Changes in land use may lead to loss of mammal populations

In the study Influences of long-term changes in land cover on mammal populations: an example from Mexico, academics from the Department of Biodiversity Conservation of El Colegio de la Frontera Sur (ECOSUR), Consuelo Lorenzo, Eugenia Sántiz, Jorge Bolaños and Darío Navarrete demonstrate that the loss of vegetation cover in the Isthmus of Tehuantepec, Oaxaca, Mexico, has led to a general decrease in the population density of the Tehuantepec jackrabbit (Lepus flavigularis) and the eastern cottontail rabbit (Sylvilagus floridanus), being more drastic in the first species; instead, remains stable in its carnivorous predators, the gray fox (Urocyon cinereoargenteus) and the coyote (Canis latrans).

The Tehuantepec jackrabbit is considered as endangered at international level according to the red list of the International Union for Conservation of Nature and Natural Resources (IUCN).

Tehuantepec jackrabbit (Lepus flavigularis),
Montecillo Santa Cruz, Oaxaca. Photo: Randall Babb
Coyote (Canis latrans), Montecillo Santa Cruz, Oaxaca. Photo: Randall Babb

Through the study, the authors identified changes in the vegetation cover and the land use in the southern part of the Isthmus of Tehuantepec in Oaxaca, Mexico, through the analysis of satellite image of 2001 and 2014; and observed that in response to these changes there were fluctuations in the population density of mammal species from 2001 to 2016.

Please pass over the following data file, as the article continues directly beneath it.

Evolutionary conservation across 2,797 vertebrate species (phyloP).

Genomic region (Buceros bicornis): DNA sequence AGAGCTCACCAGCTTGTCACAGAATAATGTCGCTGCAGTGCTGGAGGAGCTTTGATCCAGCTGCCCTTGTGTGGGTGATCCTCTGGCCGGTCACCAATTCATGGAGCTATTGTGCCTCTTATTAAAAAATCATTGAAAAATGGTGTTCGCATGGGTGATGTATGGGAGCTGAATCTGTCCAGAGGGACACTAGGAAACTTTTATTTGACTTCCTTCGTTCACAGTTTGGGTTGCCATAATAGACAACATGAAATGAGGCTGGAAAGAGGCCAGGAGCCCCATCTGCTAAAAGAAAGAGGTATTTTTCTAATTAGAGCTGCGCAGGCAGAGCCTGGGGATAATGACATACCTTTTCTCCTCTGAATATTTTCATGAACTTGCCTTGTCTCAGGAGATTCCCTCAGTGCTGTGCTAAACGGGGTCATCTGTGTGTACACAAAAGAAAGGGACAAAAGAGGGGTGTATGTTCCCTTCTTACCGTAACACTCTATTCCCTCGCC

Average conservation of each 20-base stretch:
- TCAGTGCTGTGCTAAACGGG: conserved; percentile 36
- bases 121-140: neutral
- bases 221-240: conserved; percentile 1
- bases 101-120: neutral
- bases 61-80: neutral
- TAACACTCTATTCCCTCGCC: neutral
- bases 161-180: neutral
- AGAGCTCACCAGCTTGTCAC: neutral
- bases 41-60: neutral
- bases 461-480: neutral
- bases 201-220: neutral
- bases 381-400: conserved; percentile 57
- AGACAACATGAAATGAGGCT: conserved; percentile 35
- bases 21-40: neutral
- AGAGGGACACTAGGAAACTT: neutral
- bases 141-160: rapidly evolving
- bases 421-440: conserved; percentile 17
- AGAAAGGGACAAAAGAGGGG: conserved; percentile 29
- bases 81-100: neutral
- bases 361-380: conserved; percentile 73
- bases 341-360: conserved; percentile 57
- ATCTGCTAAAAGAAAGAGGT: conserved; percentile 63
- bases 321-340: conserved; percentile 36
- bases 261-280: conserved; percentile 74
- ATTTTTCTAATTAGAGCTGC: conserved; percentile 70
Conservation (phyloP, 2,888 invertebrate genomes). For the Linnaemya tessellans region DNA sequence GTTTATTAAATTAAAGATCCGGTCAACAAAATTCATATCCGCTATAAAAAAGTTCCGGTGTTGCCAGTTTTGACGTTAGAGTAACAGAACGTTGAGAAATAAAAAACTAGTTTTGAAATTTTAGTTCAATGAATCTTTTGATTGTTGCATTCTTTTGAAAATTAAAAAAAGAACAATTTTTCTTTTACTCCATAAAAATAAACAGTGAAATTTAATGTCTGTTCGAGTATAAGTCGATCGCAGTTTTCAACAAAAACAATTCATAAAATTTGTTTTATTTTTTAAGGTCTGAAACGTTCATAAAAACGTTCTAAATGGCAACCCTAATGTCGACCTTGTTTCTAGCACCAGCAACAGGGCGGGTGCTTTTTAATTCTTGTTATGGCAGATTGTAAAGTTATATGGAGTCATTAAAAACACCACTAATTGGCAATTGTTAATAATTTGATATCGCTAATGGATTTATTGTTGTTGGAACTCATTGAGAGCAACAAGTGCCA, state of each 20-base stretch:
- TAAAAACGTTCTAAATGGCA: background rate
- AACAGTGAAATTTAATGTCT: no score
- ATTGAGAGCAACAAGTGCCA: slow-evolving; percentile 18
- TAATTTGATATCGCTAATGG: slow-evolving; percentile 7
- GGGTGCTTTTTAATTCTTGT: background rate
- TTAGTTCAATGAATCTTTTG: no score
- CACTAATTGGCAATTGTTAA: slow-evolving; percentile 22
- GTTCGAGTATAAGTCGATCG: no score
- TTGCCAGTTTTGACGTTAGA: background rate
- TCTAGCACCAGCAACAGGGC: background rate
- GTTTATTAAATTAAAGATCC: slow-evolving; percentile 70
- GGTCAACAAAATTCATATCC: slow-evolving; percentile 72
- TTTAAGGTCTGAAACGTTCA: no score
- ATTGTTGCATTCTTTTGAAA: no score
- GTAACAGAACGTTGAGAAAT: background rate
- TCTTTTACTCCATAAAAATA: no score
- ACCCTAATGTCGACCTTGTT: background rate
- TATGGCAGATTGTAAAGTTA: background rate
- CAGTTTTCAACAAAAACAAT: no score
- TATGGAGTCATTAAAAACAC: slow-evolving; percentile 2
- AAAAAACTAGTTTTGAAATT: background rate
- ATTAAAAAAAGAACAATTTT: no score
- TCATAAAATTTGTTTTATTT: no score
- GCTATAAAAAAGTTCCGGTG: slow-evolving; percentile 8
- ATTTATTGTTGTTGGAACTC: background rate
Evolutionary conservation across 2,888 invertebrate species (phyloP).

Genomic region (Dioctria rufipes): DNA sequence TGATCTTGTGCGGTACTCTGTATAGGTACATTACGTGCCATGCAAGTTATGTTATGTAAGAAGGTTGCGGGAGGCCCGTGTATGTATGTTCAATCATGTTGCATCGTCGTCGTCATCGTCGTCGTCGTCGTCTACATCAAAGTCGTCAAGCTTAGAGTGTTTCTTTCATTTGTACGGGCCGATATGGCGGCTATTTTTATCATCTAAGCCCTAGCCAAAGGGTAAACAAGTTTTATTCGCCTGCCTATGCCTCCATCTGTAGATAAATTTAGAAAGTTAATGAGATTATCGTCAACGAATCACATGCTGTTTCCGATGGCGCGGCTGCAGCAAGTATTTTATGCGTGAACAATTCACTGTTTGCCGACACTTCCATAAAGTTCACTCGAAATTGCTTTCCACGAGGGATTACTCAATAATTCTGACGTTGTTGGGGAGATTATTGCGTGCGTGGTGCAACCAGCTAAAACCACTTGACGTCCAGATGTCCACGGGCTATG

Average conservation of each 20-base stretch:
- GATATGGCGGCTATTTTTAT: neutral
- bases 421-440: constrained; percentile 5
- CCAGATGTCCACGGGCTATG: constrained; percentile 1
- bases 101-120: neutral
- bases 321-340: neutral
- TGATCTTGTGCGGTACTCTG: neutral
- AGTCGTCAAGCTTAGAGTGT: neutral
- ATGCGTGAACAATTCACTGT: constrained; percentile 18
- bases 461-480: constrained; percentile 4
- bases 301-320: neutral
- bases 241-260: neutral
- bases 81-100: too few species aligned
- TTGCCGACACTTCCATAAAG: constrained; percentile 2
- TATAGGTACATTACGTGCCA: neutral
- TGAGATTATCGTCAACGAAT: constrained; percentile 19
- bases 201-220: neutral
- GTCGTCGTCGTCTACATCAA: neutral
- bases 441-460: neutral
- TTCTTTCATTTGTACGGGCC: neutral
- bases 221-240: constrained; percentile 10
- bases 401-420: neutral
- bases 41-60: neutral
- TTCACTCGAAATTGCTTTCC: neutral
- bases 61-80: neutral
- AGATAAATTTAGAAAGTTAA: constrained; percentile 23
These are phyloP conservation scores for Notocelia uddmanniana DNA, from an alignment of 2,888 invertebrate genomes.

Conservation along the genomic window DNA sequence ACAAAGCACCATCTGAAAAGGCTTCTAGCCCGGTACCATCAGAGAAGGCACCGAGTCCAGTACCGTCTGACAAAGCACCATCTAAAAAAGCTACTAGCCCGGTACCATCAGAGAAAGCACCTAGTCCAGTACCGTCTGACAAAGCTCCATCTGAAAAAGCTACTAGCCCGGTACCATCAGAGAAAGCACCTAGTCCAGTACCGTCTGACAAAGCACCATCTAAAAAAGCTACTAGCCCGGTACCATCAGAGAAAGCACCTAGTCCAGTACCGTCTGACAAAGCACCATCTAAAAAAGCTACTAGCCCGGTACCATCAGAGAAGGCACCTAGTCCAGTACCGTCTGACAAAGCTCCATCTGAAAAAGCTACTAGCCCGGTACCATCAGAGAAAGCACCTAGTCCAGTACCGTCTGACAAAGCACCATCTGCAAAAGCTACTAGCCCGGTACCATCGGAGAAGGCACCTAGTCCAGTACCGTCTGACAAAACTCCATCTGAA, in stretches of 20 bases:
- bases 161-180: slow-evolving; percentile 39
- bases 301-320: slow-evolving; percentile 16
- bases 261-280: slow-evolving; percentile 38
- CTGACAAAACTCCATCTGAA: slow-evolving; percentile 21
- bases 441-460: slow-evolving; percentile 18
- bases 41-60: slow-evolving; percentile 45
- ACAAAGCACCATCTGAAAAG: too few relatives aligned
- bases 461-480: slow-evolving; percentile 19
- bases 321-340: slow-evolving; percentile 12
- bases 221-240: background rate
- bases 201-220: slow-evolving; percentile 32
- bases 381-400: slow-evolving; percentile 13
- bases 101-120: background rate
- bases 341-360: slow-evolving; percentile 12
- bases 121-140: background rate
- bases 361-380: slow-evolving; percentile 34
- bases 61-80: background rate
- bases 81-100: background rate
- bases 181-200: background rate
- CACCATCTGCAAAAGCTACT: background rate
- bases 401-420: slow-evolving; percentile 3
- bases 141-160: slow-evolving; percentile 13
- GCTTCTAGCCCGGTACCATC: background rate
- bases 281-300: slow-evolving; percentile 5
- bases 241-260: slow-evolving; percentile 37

They warned that over 16 years, the types of land use – burned areas, human settlements, seasonal agriculture – increased its surface area, contrary to the vegetation cover – savannahs, low deciduous forest, secondary vegetation and grasslands – that decreased.

Burned areas, Montecillo Santa Cruz, Oaxaca. Photo: Jorge Bolaños

They indicate that the main causes of changes in vegetation cover and land use are the growth of the human population – which increases the demand for space for housing and food production – as well as a poor agricultural management, particularly in relation to livestock rearing and uncontrolled burning of grasses to promote new growth of grazing pasture for cattle.

Watermelon farming, Montecillo Santa Cruz, Oaxaca. Photo: Eugenia Santiz

The conclusion of the study is that the change in the land use has led to habitat reduction, degradation and fragmentation, directly affecting the vegetation cover as well as the availability of food for wild animals.

Based on their findings, academics recommend to the authorities, the establishment of a communal ecological reserve in the study area to implement appropriate management strategies for grassland communities and to develop a semi-captivity breeding program to preserve the Tehuantepec jackrabbit, the most endangered species in the region.


Lorenzo, C., E. C. Sántiz, J. Bolaños-Citalán and D. Navarrete-Gutiérrez. 2017. Influences of long-term changes in land cover on mammal populations: an example from Mexico.  Oryx: https://doi.org/10.1017/S0030605317000485

Versión en Español. Cambios en el uso suelo pueden llevar a la pérdida de poblaciones de mamíferos